Governments create monopolies through regulations, which was a chief reason that big banks and Wall Street became riddled with corruption and failed during the financial crisis of 2009—and it remains a reason why big banks and Wall Street continue to corrupt through this very day.
But as an informed and wise investor in real estate, you know that big government actually can be on your side for real estate tax benefits, because the Internal Revenue Service’s tax code does not properly account for inflation. This is what real estate investing expert Jason Hartman calls “inflation induced debt destruction,” and he expounded on that theory more fully during a recent episode of his popular podcast show, “Creating Wealth.”
Joining Hartman on the podcast to discuss inflation induced debt destruction and real estate tax benefits, as well as other issues essential to you as an investor in real estate, was his colleague, Andrew “Drew” Baker, who’s a member of Hartman’s Platinum Properties Investors Network.
In addition to government over-regulation and inflation induced debt destruction, the podcast co-hosts talked about how you, as a direct investor who controls your own portfolio, will notice the financial bumps that can arise in a financial deal—more than you would as an investor in a group transaction.
They also share some favorable reasons to self-manage your income properties, which is a practice that Hartman favors, though Baker does not.
How the Government Creates Monopolies Through Regulation
Baker recently had watched an episode of another podcast, the Joe Rogan Experience, in which Rogan and Peter Schiff, an investment broker, author and financial commentator, discussed issues that arise with minimum wage laws.
Hartman tells Baker and his podcast listeners and followers that there are indeed problems with minimum wage laws—he calls such laws “the stupidest idea ever.” “Anybody who believes in minimum wage has no understanding of economics,” he says, adding that minimum wage laws “create massive unemployment and massive crime problems.”
“This is one of the concepts that changed my life as a real estate investor, as a person, and it’s just critical to understand, and that’s the differences between context and content,” Hartman says. Context is the picture of government as some sort of hero who always rides in on horseback to save the day, which is the way the government often gets portrayed on television and in the movies, he says. Content, meanwhile, is the reality that government is not the hero once you look at all of the messes it creates.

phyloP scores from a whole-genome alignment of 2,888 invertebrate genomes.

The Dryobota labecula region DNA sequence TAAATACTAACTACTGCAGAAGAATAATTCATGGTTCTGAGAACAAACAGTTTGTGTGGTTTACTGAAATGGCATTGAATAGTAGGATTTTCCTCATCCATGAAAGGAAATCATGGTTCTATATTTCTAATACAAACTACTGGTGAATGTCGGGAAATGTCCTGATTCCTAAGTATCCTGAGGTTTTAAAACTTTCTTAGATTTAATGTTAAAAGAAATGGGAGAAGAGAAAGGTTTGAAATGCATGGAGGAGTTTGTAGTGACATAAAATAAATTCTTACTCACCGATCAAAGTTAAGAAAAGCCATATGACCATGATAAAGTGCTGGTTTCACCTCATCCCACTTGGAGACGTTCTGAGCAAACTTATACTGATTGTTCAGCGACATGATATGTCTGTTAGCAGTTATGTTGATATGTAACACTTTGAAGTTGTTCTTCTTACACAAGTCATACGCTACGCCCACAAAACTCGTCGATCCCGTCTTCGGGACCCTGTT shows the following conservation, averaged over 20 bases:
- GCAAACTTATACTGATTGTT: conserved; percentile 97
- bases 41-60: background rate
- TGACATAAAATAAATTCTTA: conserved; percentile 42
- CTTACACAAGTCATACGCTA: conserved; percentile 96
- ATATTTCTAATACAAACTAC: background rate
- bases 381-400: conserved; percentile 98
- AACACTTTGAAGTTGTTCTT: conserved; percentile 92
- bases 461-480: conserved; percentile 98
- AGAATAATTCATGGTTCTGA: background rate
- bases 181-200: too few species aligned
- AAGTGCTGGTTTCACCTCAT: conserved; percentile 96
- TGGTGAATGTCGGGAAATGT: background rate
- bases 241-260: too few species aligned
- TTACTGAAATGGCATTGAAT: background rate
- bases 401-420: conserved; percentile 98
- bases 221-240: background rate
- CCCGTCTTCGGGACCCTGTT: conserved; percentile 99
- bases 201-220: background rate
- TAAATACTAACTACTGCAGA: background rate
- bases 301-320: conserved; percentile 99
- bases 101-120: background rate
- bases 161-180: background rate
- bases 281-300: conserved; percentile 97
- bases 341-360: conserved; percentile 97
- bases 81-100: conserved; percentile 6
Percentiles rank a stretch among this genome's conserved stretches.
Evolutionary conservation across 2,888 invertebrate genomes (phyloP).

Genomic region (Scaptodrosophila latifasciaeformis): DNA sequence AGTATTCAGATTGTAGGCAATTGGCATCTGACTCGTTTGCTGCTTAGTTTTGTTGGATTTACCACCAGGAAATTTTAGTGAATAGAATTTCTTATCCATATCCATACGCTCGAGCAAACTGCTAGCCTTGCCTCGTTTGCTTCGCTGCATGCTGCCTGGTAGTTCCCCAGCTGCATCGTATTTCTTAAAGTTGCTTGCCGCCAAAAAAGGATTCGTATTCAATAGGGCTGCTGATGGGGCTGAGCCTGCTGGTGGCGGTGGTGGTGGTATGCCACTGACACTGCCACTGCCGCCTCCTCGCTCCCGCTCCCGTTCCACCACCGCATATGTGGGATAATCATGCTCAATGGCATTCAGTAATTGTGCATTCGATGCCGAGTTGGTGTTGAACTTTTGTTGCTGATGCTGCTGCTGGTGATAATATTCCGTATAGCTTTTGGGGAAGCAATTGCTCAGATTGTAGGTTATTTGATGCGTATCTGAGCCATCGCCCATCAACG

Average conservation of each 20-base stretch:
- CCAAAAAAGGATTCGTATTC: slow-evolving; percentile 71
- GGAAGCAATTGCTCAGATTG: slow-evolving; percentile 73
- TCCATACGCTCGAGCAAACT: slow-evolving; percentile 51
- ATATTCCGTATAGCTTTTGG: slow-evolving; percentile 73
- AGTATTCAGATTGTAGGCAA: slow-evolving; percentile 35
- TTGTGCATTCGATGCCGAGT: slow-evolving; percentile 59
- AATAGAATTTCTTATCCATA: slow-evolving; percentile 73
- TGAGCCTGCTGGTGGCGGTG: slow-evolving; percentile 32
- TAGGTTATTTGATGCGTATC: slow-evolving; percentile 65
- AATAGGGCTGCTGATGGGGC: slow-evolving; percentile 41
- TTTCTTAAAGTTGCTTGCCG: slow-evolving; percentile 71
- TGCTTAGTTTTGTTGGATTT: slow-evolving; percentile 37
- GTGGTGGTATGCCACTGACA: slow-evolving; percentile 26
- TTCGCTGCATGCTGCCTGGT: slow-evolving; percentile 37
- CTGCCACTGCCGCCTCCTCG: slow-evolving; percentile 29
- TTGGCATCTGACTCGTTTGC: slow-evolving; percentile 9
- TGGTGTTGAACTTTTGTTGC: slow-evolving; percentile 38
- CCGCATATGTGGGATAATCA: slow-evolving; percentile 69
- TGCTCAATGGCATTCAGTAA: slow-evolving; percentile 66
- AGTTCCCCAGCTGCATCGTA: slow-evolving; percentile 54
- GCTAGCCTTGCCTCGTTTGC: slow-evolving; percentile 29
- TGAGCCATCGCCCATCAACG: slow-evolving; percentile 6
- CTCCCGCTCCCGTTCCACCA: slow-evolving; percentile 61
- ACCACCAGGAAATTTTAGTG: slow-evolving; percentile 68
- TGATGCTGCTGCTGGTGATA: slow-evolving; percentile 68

“During the financial crisis, everybody on the left said, ‘We’ve got to regulate these companies more,’” Hartman tells Baker in the “Creating Wealth” podcast. “No—we’ve got to regulate them less. We need to regulate financial companies less. The reason the financial companies became too big to fail is because the government gave them a monopoly.”
Hartman compares the regulation of financial companies to the regulation of drugs, which has created the massive amount of crime problems that include killings by violent drug cartels, he claims.
By regulating drugs, the government has given the cartels a monopoly, he says, the same way it gave “the criminals on Wall Street a monopoly through regulation … you’re not going to start a new bank and compete with Goldman Sachs or the criminals at Wells Fargo.”
Just this week, Wells Fargo said it may have opened an additional 1.4 million fake accounts that its customers didn’t want—which was 67 percent more than it initially estimated when the fake-account scandal broke early this year.
The bank revised the total of fake accounts to 3.5 million, after discovering that employees may have been opening unauthorized credit card and bank accounts for customers much longer than it originally thought. The revision results in yet another black eye for Wells Fargo. It also was recently reported that 570,000 of the bank’s auto loan customers were charged for insurance they didn’t need, driving some of those customers to default and getting their cars repossessed.
“Wells Fargo has to be the most crooked bank out there right now,” Hartman says in his recent podcast.